Batman: Year Two is an event that takes place after Batman: Year One.The story was okay, the villain was a nice addition and I hope they will bring him back, but the artwork was quite terrible; It was hit and miss-which took me out of the story. Now, Alan Davis is a great, great artist, which he did the first two issues. But, Todd McFarlane did the rest. Personally, McFarlane is hit and miss. I like certain aspects of McFarlane's art style. For instance, I really like a few of his shadings and a few of his cover arts.but I abhor his superhero's cape and facials. I much preferred Alan Davis to do the rest of the series, his art style was much, much better.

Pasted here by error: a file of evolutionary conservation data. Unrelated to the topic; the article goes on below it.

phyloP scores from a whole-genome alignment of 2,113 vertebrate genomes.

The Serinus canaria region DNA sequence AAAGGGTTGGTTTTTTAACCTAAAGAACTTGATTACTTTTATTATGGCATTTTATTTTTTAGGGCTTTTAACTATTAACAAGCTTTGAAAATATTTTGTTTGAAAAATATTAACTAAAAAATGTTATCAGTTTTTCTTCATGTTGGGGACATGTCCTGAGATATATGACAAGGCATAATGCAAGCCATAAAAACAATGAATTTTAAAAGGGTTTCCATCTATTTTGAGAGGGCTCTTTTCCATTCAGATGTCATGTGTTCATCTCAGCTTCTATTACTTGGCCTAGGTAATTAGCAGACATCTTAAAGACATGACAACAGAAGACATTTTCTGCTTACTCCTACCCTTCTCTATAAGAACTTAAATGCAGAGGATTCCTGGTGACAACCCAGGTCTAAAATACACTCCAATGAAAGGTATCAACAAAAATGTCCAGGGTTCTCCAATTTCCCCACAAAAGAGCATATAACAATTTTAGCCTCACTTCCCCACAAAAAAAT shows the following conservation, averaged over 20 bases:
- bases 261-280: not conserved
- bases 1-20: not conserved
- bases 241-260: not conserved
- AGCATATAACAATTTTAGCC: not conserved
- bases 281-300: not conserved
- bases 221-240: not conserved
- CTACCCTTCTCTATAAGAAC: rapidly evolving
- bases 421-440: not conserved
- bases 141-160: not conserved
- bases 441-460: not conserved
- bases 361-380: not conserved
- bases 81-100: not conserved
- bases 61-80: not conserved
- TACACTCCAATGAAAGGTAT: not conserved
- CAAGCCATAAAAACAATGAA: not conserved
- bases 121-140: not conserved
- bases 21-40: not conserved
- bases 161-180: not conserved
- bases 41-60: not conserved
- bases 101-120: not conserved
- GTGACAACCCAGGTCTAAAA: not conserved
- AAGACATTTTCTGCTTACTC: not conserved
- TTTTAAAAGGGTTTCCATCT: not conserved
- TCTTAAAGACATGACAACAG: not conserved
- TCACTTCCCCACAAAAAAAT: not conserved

• J.M. Hushour
    2019-06-01 12:56

    Batman doesn't use guns and this tale tells you why! It's also is the tale of the guy who killed Bruce Wayne's parents and Batsy's confrontation with him. It's also the tale of a bloodthirsty vigilante called the Reaper who returns to Gotham City after a 20-year hiatus and starts killing mobsters with giant scythe-gloves. The book is very early in Batman's career, when the Commish is still suspicious of him, there's no Robin and Bruce Wayne is still unsure about doing all this. Even better, 3/4 of this story was pencilled by Todd McFarlane, pre-Spawn, so there's lots of awesome panels with jagged-edge cape Batman careening through the night. Retconned out, now retconned back in apparently.

  • sixthreezy
    2019-06-21 14:01